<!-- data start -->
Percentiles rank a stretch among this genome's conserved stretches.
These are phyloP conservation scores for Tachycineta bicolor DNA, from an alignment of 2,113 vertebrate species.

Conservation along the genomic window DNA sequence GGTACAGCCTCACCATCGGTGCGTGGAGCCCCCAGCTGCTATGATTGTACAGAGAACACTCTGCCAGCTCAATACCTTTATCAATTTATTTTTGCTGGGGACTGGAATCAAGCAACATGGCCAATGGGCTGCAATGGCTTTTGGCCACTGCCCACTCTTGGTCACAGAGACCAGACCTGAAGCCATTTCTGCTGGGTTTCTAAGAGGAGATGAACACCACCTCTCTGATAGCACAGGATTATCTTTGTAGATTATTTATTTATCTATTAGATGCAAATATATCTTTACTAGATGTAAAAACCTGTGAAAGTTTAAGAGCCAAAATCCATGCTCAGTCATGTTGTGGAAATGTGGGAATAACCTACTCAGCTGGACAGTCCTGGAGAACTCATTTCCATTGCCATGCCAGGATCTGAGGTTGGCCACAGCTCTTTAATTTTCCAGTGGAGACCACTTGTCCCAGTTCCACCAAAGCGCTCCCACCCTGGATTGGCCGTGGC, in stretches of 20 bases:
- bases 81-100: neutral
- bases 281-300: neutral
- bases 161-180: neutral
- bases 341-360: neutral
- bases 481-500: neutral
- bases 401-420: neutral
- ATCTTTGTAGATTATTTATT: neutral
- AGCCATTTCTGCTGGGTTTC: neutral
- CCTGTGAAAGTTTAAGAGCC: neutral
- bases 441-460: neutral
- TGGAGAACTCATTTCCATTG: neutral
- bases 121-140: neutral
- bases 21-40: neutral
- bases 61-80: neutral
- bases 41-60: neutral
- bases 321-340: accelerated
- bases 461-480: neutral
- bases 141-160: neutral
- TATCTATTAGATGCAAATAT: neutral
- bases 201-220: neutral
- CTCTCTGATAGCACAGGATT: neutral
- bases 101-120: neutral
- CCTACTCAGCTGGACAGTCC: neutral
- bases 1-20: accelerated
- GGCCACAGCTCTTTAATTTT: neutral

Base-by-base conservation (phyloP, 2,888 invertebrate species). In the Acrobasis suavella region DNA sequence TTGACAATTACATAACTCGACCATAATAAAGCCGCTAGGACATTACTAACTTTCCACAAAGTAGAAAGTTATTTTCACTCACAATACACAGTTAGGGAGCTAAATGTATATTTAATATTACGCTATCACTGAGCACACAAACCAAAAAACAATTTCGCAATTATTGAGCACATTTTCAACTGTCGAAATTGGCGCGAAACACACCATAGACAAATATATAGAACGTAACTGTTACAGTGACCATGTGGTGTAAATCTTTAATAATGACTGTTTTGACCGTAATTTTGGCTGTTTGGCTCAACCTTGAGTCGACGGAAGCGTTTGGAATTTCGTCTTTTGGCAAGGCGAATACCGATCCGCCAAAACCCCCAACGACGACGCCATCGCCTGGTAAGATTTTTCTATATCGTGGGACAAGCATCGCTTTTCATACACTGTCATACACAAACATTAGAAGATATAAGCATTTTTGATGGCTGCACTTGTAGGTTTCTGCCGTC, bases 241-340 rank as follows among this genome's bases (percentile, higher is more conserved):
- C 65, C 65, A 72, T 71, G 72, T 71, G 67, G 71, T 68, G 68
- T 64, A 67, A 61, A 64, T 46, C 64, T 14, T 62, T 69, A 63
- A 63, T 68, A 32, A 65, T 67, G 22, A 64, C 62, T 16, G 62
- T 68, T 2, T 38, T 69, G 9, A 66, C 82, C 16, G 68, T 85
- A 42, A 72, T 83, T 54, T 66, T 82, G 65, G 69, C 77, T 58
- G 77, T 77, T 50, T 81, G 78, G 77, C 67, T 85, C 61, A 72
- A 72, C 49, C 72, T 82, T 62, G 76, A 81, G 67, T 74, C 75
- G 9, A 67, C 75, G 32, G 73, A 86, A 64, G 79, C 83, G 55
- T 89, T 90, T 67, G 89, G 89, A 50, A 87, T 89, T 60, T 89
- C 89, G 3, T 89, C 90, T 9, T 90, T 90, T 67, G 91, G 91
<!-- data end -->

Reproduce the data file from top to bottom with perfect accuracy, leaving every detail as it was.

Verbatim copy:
Percentiles rank a stretch among this genome's conserved stretches.
These are phyloP conservation scores for Tachycineta bicolor DNA, from an alignment of 2,113 vertebrate species.

Conservation along the genomic window DNA sequence GGTACAGCCTCACCATCGGTGCGTGGAGCCCCCAGCTGCTATGATTGTACAGAGAACACTCTGCCAGCTCAATACCTTTATCAATTTATTTTTGCTGGGGACTGGAATCAAGCAACATGGCCAATGGGCTGCAATGGCTTTTGGCCACTGCCCACTCTTGGTCACAGAGACCAGACCTGAAGCCATTTCTGCTGGGTTTCTAAGAGGAGATGAACACCACCTCTCTGATAGCACAGGATTATCTTTGTAGATTATTTATTTATCTATTAGATGCAAATATATCTTTACTAGATGTAAAAACCTGTGAAAGTTTAAGAGCCAAAATCCATGCTCAGTCATGTTGTGGAAATGTGGGAATAACCTACTCAGCTGGACAGTCCTGGAGAACTCATTTCCATTGCCATGCCAGGATCTGAGGTTGGCCACAGCTCTTTAATTTTCCAGTGGAGACCACTTGTCCCAGTTCCACCAAAGCGCTCCCACCCTGGATTGGCCGTGGC, in stretches of 20 bases:
- bases 81-100: neutral
- bases 281-300: neutral
- bases 161-180: neutral
- bases 341-360: neutral
- bases 481-500: neutral
- bases 401-420: neutral
- ATCTTTGTAGATTATTTATT: neutral
- AGCCATTTCTGCTGGGTTTC: neutral
- CCTGTGAAAGTTTAAGAGCC: neutral
- bases 441-460: neutral
- TGGAGAACTCATTTCCATTG: neutral
- bases 121-140: neutral
- bases 21-40: neutral
- bases 61-80: neutral
- bases 41-60: neutral
- bases 321-340: accelerated
- bases 461-480: neutral
- bases 141-160: neutral
- TATCTATTAGATGCAAATAT: neutral
- bases 201-220: neutral
- CTCTCTGATAGCACAGGATT: neutral
- bases 101-120: neutral
- CCTACTCAGCTGGACAGTCC: neutral
- bases 1-20: accelerated
- GGCCACAGCTCTTTAATTTT: neutral

Base-by-base conservation (phyloP, 2,888 invertebrate species). In the Acrobasis suavella region DNA sequence TTGACAATTACATAACTCGACCATAATAAAGCCGCTAGGACATTACTAACTTTCCACAAAGTAGAAAGTTATTTTCACTCACAATACACAGTTAGGGAGCTAAATGTATATTTAATATTACGCTATCACTGAGCACACAAACCAAAAAACAATTTCGCAATTATTGAGCACATTTTCAACTGTCGAAATTGGCGCGAAACACACCATAGACAAATATATAGAACGTAACTGTTACAGTGACCATGTGGTGTAAATCTTTAATAATGACTGTTTTGACCGTAATTTTGGCTGTTTGGCTCAACCTTGAGTCGACGGAAGCGTTTGGAATTTCGTCTTTTGGCAAGGCGAATACCGATCCGCCAAAACCCCCAACGACGACGCCATCGCCTGGTAAGATTTTTCTATATCGTGGGACAAGCATCGCTTTTCATACACTGTCATACACAAACATTAGAAGATATAAGCATTTTTGATGGCTGCACTTGTAGGTTTCTGCCGTC, bases 241-340 rank as follows among this genome's bases (percentile, higher is more conserved):
- C 65, C 65, A 72, T 71, G 72, T 71, G 67, G 71, T 68, G 68
- T 64, A 67, A 61, A 64, T 46, C 64, T 14, T 62, T 69, A 63
- A 63, T 68, A 32, A 65, T 67, G 22, A 64, C 62, T 16, G 62
- T 68, T 2, T 38, T 69, G 9, A 66, C 82, C 16, G 68, T 85
- A 42, A 72, T 83, T 54, T 66, T 82, G 65, G 69, C 77, T 58
- G 77, T 77, T 50, T 81, G 78, G 77, C 67, T 85, C 61, A 72
- A 72, C 49, C 72, T 82, T 62, G 76, A 81, G 67, T 74, C 75
- G 9, A 67, C 75, G 32, G 73, A 86, A 64, G 79, C 83, G 55
- T 89, T 90, T 67, G 89, G 89, A 50, A 87, T 89, T 60, T 89
- C 89, G 3, T 89, C 90, T 9, T 90, T 90, T 67, G 91, G 91